Several years later we moved to Springfield. My mother’s sister lived there, and later most of the rest of her family moved there. 

The older ones lived there until their deaths. I still have one sister living there. My mother’s father lived to rather a good age, and her mother [Martha Elizabeth Smith Foster] lived to be 100. She was in good health always and able to get around rather well altho her hearing was not too good. She was knitting a suit for one of her grown up grand-daughters, and finished it soon after.

But she seemed to give up at 100 years, and 6 mos. later she died.

Marriage and Family

William P. Sommers, around age 30.

I worked as telephone operator in Springfield for awhile, then later did office work, until I was married on May 29, 1912 to Wm P. Sommers of Metamora, Illinos. He and his father [Peter Anton Sommers] owned and operated the Telephone Exchange in Metamora, as in those days most of Telephone Exchanges were privately owned.

My husband was a Telegraph Operator, and railroaded since quite young (14 yrs.) Those days they worked as apprentices ˆ(and general roustabout) in a station until they learned Telegraphy and then they were on their own.

One of Grandpa’s telegraph keys, an unusual Foote, Pierson & Co. “Twentieth Century” key from the early 1900s, popularly known as a “Pump Handle Key.” Larry F. Sommers photo.

We lived in Metamora 23 yrs. Our 5 children (4 boys & 1 girl) were born there. My husband was station agent there for awhile, then he went to work for Sinclair [Oil Corporation]. At that time they dispatched their oil [on their oil pipeline] by telegraph, and had pumping stations every 40 miles (I believe). He had to work as relief Opr. at different places at vacation time until a permanent place was open. Finally we moved to Dahinda, Knox Co., Ills. We lived there 8 yrs. but as the children had to drive 10 miles to High School, we moved into Knoxville where we still live (or at least I do.) My husband died Jan. 1957. He had retired from Sinclair after 16 yrs. The children all live away now.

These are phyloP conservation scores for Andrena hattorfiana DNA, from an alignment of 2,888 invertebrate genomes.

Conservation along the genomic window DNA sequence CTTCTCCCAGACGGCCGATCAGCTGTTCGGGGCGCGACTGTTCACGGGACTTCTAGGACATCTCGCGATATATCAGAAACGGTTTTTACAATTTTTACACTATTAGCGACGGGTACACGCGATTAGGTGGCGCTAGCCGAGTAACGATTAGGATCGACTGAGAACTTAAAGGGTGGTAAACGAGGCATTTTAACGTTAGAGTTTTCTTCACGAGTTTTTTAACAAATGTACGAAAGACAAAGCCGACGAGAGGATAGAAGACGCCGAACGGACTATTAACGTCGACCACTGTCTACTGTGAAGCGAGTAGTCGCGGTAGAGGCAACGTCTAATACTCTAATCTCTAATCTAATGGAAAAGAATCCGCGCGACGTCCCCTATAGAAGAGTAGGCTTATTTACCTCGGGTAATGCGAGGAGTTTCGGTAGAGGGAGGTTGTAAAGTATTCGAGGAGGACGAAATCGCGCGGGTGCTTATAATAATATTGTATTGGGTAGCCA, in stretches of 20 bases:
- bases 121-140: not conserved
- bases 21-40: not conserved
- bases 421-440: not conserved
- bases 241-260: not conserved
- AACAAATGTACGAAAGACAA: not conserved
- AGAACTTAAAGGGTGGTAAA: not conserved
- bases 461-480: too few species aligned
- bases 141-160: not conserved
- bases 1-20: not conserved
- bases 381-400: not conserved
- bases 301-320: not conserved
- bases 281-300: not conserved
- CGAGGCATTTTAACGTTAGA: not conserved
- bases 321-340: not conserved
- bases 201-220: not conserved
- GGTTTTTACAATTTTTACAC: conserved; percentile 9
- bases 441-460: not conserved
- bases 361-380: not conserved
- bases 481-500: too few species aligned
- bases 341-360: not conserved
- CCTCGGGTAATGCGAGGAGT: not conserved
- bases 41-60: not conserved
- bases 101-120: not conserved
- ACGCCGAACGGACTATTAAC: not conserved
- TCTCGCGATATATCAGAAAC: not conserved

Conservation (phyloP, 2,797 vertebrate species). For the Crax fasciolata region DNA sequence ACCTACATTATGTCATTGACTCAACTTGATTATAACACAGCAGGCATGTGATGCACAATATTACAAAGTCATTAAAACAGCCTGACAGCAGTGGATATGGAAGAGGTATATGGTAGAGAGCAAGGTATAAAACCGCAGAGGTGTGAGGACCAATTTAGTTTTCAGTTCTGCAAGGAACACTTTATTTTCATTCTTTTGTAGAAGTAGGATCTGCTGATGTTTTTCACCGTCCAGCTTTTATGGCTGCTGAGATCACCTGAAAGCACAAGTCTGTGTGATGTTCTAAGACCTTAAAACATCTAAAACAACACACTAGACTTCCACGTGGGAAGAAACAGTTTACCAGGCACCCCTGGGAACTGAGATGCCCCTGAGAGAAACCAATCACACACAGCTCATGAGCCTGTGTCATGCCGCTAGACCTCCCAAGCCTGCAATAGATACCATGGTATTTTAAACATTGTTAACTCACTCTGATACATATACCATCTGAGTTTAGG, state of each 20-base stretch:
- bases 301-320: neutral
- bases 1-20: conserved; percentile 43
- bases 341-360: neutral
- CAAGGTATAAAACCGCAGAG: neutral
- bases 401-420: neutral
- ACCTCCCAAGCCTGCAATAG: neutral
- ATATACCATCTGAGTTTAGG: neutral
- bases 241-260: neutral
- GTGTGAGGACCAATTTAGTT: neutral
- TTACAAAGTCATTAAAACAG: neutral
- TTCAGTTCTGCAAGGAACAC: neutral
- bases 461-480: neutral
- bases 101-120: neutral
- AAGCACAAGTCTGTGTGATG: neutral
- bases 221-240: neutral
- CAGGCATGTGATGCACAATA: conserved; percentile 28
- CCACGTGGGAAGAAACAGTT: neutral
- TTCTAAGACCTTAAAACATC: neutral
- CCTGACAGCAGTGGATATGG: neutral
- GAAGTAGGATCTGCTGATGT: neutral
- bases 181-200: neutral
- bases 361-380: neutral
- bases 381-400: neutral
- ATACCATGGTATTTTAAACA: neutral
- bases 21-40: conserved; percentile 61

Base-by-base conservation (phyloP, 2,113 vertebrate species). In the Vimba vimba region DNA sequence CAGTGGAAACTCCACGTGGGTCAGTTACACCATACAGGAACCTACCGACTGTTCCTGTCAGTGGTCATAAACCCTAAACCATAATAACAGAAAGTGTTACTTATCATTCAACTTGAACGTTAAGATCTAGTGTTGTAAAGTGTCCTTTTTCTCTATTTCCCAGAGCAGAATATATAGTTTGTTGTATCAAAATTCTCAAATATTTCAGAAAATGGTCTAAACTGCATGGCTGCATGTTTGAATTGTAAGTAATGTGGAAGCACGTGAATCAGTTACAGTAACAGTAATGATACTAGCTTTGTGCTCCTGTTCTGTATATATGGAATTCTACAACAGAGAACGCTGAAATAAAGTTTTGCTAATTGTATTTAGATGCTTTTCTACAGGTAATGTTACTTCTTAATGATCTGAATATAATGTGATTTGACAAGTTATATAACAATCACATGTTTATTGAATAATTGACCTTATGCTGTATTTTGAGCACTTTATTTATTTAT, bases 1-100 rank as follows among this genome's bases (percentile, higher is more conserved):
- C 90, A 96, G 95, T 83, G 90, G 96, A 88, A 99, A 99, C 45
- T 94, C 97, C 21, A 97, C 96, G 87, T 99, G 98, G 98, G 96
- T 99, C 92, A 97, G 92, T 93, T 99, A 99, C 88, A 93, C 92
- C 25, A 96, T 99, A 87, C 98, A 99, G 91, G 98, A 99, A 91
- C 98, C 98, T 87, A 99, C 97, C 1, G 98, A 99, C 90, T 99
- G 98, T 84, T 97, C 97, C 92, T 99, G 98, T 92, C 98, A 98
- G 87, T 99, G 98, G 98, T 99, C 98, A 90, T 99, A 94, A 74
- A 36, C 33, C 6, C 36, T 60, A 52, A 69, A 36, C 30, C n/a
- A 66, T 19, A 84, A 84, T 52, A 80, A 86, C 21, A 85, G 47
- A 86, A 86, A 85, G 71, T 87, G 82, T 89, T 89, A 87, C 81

Our children all graduated from Knoxville High School. The oldest Edward went to University of Washington 2 yrs. Then enlisted in the Naval Cadet Program, which was being pushed at that time on account of W.W. 2 looming up. After 4 yrs in Navy, he went with Pan American Airway where has been [sic] ever since. 

He married Mary Nelson of Knoxville, and have three children and 3 grandchildren.

Next oldest is Mabel, who married Robert Hiler of Knoxville, who is mechanic for United Airlines in California. They have one son.

The third was Stanley, who went to Knox College 2 yrs. & then enlisted as Aviation Cadet. He became a Pilot and 2ndLt. He married Mary Parkins of Galesburg just before going overseas.  

He was killed in So Pacific. Dec-1st 1942.

The youngest Franklin was also a pilot and 2nd Lt. He was killed in France at age 20 years. Sept 2 – 1943.

The next to youngest was Lloyd went into the Army, just after High School.

He spent 3½ yrs. in So Pacific and came home in fairly good shape. He then went to Knox College for 4 yrs, and taught H. School for 3 yrs. [Mistaken: Actually 2 years.]

He is now Chemist for Johns-Manville in Waukegan, Ills. He married Barbara La Follette of Knoxville, and they have two children. Cynda, the youngest is in first yr. college.

Larry who is overseas with Army Air Corp [actually, U.S. Air Force], works as interpeter [sic] of Communist broadcasts, for one thing.

Millie Sommers, 1950s

He went to a Chinese language school & studied the Chinese language. Since being in Okinawa part of the time, he has studied Japanese language. He is the one who gave me the idea of writing these memoirs. He wanted me to write of some of the things we did differently in the days when I was young, and what we did for fun. So I will try and think of some things that might be interesting.

Next Week: Fin-de-Siècle Pastimes

Blessings,

Larry F. Sommers, Your New Favorite Author

Grandma’s Trip Books

Mrs. Schmieden– wife of officer in W.W. I with 1 son. Husband died & [she] married a Nazi General of WW2.

“While her son was in hospital from being wounded, he was given orders to go fight Russians.